I’m optimistic Lopez and Matthews have another year of 3-and-D in them. Bobby Portis is squarely in his prime, and works in lineups of all sizes. Pat Connaughton is really good, and has a case to start over Matthews. (I’d expect the Bucks to keep Matthews there for now.)

Allen can’t guard Jayson Tatum and Jaylen Brown, but he’s a nice player. Ingles was never dependent on athleticism, and adds a ballhandling, lob-lofting dimension. Keep an eye on Jevon Carter and Jordan Nwora; Antetokounmpo will make Carter look good.

The Bucks have internal interest in Crowder as that Tucker replacement after getting into the recent Jerami Grant and Bojan Bogdanovic discussions, sources say. They will search all season for one more piece.

I came away from that Boston series feeling Antetokounmpo — having nearly beaten a great team almost alone — was coming to lay waste to the league this season.

• There are two reasons to mock the Sixers’ ascendance here. The first is structural: Their core lineups feature two defensive minuses at guard in Tyrese Maxey and James Harden — prey for apex wings. Removing one in favor of an upgrade on defense — De’Anthony Melton, Danuel House Jr., Matisse Thybulle — risks defanging the offense, though the Harden-Joel Embiid two-man game is so potent Philly would likely be fine as long as the Maxey substitute is not the gun-shy Thybulle who wobbled through last year’s playoffs. (The Sixers revamped their team to render Thybulle’s defense inessential if he pratfalls on offense. Melton’s brand of chaos and fearless rebounding is a welcome jolt for a stodgy group. Tucker helps on the offensive glass.)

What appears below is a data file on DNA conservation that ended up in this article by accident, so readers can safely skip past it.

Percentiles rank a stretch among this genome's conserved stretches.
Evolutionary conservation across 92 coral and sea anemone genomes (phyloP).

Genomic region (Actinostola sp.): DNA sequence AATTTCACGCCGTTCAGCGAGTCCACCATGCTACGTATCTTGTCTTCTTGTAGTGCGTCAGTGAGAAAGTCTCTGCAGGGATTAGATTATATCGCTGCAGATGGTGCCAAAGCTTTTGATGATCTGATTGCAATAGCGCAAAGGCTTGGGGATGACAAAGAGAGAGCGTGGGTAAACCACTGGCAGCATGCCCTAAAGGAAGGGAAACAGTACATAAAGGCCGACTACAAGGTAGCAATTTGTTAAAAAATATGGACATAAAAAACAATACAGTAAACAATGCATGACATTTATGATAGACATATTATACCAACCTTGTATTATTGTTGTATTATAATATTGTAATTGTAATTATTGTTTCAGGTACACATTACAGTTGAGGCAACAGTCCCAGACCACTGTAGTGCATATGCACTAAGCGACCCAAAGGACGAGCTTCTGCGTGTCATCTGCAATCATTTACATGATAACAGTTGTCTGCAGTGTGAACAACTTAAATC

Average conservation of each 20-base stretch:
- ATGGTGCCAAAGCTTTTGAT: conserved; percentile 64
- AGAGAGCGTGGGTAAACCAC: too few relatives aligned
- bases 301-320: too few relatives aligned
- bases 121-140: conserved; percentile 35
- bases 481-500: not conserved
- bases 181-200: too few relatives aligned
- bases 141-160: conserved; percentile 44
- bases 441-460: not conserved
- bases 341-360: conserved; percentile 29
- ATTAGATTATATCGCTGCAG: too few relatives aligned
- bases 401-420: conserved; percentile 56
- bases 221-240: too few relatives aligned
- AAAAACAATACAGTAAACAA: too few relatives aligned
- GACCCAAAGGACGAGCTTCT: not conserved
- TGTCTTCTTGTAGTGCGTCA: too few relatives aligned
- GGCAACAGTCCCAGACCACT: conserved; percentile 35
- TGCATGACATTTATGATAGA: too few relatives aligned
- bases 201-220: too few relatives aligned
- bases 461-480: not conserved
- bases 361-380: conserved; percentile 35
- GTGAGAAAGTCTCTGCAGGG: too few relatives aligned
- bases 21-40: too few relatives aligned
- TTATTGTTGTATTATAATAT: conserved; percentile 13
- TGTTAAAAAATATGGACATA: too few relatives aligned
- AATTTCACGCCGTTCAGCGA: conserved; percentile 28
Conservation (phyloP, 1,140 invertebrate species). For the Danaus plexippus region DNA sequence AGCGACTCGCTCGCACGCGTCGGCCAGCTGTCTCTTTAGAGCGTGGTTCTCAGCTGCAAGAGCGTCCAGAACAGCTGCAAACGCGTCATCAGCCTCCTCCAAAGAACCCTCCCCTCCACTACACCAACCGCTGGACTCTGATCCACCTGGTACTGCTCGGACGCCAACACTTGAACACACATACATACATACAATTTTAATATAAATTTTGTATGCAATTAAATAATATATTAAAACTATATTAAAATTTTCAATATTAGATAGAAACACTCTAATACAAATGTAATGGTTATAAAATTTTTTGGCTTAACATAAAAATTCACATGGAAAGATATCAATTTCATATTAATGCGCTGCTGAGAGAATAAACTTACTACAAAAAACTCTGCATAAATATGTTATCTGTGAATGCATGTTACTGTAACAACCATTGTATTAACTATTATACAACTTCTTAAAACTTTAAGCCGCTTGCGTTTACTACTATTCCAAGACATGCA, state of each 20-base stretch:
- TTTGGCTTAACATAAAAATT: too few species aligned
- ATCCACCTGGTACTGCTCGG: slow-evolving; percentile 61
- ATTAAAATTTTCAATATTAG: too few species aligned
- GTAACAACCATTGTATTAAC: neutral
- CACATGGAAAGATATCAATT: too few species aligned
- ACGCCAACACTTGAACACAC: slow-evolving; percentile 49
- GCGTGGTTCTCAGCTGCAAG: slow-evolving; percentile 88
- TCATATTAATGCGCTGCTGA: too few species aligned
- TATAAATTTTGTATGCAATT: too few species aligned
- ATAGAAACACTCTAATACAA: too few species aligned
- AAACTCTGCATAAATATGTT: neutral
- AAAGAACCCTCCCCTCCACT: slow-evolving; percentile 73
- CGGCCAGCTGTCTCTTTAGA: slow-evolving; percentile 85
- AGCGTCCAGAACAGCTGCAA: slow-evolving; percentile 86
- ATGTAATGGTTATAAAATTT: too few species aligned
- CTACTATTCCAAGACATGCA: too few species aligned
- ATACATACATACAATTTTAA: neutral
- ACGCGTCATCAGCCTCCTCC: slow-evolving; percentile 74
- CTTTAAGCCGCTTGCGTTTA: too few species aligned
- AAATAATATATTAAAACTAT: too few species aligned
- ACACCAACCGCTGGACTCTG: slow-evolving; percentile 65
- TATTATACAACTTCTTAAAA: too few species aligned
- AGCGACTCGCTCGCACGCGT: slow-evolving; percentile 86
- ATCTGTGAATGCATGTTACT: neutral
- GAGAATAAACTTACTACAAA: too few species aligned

Swapping in one of those guys for Tobias Harris leaves both Maxey and Harden still out there.

No team is perfect. Basketball at the highest level is about managing weaknesses, and Embiid can appear to be in two or three places at once. Harden is not the typical guard liability in that he has the strength to switch onto larger players. Maxey is fast, tries hard and has a long wingspan. This is a solvable problem, provided the offense hums.

About that: The other gray cloud is Harden’s shrinking in elimination games, including his disintegration into a pile of nothing as Philly slunk out of Game 6 against Miami in last season’s second round — an on-court vanishing Harden followed with an even more embarrassing shrug off about the ball not finding its way back to him.

If this is intractable, Philly will never win a title with Harden. The good news is the Sixers are so talented, they don’t need Houston Harden — who likely no longer exists. They just need Harden to be good, or decent, or at the very least least to make some positive imprint instead of melting. Harden did that in some postseason performances last season, including a few in which he appeared to have some burst.

If his hamstring is healthy and he’s in shape, Harden should remain an All-Star and in the conversation for third-team All-NBA. If that guy shows up when it matters, Philly has everything it needs.


Brooklyn Nets

Toronto Raptors

Miami Heat


Phoenix Suns

Memphis Grizzlies

Minnesota Timberwolves

Dallas Mavericks

New Orleans Pelicans

• As with Phoenix, New Orleans, Toronto and Memphis have assets to tilt this race with win-now trades. (Miami has comparatively fewer, and it’s hard for the Heat to trade Tyler Herro in-season after signing him to a mega-extension.)

Two teams not listed here — the Atlanta Hawks and Cleveland Cavaliers — traded most of their good stuff for star guards in Dejounte Murray and Donovan Mitchell. It would have been easy to lump both in, creating a 10-team super tier. If there’s a line between Cleveland/Atlanta and Toronto/Miami/Brooklyn, it’s thin and blurry.

But my gut says there is one. The Hawks and Cavs have new puzzles to solve. Both could have depth issues, though staggering key starters would soften those — as would the midseason return of Ricky Rubio in Cleveland. Bogdan Bogdanovic is recovering from knee surgery.

The Hawks have to repair a busted defense; the Cavs must sustain the stingy one that carried them last season. Murray will swipe steals for a team that otherwise generates none, and allow Trae Young and De’Andre Hunter — an under-the-radar X factor — to guard more comfortable assignments.